By Austin Crowley & Matthew Coulombe
The AT&T Long Lines building in New York City presents itself as an ideal site on which to build upwards. The tower was completed in 1989 and used to serve as a telephone exchange and wire center. Due to the heavy equipment, the floors are unusually strong, designed to carry 200-300 pounds per square foot. Aside from its remarkable bearing capacity, the building is also windowless to maintain security, only receiving fresh air through a series of large protrusions. The building is actually considered one of the most secure buildings in the country and is said to be able to withstand a nuclear blast.
Based on these unique conditions, LONG LINES was devised as a plan to utilize the lightweight nature of wood-framed construction to build not only on top of the existing data center’s roof, but also sprawl down its windowless facades. In between protrusions on the facades, single-loaded units anchor themselves to the tower to maximize density where none had previously been considered. Laminated Veneer Lumber members make up the support system for LONG LINES, tying into the existing building’s steel and concrete structural system. The product of this strategy is a union of two very different structures that, on one hand, offers a greater residential density and valuable amenity space, and on the other, removes itself from public activity all together.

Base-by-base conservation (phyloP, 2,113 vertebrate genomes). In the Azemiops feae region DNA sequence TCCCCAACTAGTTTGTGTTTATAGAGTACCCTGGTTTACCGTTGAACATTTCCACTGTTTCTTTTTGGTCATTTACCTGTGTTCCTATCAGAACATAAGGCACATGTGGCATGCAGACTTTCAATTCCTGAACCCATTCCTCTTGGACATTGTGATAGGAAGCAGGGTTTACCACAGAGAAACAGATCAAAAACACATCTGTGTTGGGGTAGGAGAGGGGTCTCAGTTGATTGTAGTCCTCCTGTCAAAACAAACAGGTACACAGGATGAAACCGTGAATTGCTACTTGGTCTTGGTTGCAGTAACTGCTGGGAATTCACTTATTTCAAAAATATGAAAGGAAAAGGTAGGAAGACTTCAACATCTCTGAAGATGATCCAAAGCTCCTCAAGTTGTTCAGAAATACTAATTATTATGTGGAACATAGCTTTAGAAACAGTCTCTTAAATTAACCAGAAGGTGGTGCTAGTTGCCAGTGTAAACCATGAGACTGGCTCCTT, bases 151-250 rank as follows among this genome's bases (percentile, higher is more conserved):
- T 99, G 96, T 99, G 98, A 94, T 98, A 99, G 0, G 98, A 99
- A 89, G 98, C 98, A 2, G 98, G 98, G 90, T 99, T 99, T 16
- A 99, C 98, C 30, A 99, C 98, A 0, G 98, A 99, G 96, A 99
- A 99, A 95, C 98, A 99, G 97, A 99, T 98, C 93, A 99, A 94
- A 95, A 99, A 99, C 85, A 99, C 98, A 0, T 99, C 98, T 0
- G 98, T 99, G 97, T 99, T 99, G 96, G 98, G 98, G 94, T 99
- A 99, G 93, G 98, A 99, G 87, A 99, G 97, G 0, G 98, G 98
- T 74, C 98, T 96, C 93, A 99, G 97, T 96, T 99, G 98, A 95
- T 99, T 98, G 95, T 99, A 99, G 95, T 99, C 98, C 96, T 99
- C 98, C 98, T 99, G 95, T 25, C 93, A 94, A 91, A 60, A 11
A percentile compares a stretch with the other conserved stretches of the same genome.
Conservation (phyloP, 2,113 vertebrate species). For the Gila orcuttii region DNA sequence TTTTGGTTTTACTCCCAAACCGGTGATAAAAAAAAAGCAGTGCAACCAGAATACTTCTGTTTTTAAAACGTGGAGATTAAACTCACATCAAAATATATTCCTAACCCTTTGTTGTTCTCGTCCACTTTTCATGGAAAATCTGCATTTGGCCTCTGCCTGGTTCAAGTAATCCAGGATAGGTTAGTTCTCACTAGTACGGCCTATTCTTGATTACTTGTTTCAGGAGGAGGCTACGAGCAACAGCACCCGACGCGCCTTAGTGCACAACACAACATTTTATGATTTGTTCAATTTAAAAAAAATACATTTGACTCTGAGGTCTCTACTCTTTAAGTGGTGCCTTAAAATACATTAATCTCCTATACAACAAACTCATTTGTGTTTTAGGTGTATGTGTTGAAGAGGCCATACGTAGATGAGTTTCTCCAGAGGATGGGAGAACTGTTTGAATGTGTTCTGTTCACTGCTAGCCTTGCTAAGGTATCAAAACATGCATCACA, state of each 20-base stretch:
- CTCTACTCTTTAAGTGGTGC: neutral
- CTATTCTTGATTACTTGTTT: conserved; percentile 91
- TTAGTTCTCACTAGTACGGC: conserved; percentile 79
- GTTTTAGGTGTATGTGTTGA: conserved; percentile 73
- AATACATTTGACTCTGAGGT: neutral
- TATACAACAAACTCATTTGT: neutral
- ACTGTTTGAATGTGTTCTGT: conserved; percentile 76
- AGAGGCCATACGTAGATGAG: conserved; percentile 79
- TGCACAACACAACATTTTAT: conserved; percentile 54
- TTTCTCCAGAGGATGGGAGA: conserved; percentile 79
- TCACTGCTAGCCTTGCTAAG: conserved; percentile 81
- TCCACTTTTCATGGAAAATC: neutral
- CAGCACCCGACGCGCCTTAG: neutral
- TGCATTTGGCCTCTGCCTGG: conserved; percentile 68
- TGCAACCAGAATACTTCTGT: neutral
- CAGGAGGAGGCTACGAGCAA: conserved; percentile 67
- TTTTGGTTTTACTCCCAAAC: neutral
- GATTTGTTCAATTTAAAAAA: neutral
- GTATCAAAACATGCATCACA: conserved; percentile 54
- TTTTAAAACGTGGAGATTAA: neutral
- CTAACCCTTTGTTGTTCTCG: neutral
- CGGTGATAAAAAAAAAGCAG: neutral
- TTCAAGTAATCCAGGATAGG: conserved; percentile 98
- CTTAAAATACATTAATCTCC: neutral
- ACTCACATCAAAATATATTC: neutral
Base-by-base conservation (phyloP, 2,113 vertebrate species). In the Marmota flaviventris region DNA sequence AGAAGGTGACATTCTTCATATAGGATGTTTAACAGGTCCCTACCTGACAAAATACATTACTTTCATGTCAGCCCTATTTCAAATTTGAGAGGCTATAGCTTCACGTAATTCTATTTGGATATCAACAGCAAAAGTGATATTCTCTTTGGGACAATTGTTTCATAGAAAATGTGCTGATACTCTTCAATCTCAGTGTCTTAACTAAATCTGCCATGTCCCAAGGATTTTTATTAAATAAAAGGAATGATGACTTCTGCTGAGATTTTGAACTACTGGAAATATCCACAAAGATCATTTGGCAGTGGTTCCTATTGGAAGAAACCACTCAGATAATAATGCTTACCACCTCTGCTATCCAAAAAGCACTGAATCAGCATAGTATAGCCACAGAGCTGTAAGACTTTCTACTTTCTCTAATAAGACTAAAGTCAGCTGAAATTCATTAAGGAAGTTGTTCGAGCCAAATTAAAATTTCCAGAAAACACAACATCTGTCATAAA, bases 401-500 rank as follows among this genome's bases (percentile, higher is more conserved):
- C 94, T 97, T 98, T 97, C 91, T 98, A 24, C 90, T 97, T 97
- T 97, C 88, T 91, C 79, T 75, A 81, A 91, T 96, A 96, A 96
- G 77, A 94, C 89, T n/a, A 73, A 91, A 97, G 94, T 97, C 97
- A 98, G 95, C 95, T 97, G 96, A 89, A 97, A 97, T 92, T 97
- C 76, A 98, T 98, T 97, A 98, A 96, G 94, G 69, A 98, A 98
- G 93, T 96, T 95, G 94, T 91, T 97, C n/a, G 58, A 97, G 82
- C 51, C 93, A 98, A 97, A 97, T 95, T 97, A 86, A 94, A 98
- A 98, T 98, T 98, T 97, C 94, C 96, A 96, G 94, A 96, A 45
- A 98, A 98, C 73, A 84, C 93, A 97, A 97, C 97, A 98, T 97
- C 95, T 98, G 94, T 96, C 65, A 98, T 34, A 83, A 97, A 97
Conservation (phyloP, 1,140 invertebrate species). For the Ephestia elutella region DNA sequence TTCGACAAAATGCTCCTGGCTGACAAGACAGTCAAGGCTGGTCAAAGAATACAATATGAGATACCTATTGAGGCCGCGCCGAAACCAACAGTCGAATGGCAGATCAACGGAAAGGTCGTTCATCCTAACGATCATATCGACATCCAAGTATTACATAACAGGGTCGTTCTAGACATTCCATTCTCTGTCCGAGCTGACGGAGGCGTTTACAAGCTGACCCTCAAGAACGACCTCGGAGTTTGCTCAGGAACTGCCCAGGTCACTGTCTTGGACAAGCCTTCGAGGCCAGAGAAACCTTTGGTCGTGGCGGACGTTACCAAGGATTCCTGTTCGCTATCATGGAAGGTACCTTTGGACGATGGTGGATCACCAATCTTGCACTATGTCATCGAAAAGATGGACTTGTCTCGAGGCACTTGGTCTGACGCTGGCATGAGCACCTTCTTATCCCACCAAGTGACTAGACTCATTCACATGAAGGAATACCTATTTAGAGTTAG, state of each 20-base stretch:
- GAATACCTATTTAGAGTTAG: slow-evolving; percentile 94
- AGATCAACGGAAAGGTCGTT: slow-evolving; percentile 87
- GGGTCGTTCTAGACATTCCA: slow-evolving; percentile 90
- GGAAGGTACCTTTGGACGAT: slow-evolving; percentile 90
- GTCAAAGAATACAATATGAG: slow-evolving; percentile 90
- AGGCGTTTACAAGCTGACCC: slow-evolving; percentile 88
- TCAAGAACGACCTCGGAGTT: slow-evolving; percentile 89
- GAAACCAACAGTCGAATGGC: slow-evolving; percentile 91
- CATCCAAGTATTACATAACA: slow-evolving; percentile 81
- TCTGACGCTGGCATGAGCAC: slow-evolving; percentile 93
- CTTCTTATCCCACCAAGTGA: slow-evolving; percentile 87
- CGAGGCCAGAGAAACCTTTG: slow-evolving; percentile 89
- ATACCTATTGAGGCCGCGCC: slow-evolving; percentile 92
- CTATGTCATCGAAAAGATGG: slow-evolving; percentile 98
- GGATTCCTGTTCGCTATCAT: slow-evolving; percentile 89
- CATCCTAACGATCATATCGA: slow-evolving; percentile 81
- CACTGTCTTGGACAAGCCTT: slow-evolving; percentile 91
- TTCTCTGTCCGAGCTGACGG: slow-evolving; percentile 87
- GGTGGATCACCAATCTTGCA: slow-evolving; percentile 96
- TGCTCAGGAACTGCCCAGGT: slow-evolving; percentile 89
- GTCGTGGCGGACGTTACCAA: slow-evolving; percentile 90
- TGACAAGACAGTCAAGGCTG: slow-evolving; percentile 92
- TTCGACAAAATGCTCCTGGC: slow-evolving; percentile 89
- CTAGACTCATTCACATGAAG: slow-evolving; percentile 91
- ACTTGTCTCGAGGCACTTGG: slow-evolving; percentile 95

This tension between the two is also reflected in each of their respective finishes. The brutalist existing structure is clad relentlessly with granite faces, while the proposed tower is glazed from head to toe with the exception of a series of expansive reveals finished almost entirely with wood to expose the structural system. As these public voids create spacious gathering points for the residents, they also double in function as large structural breaks in the tower to transfer heaving loads back to the structure of the existing Long Lines building.
LONG LINES developed into a study less about the simple addition of wood-framed condos atop some neglected building, and more about the to relationship between two buildings that are polar opposites in almost every way. The moment where this tension becomes most evident is where the two meet. The roof of the existing data center is partially transformed to become a new lobby and gathering space for the proposed structure above. Four of the ventilation protrusions on the uppermost point of the AT&T building are gutted to reveal granite-clad frames with views across the city skyline. With just over 65 floors, LONG LINES provides a unique solution to housing shortages in cities. We may have run out of empty ground lots in dense urban areas, but we can now begin to think about how to utilize blank facades and roofs as viable build-able areas.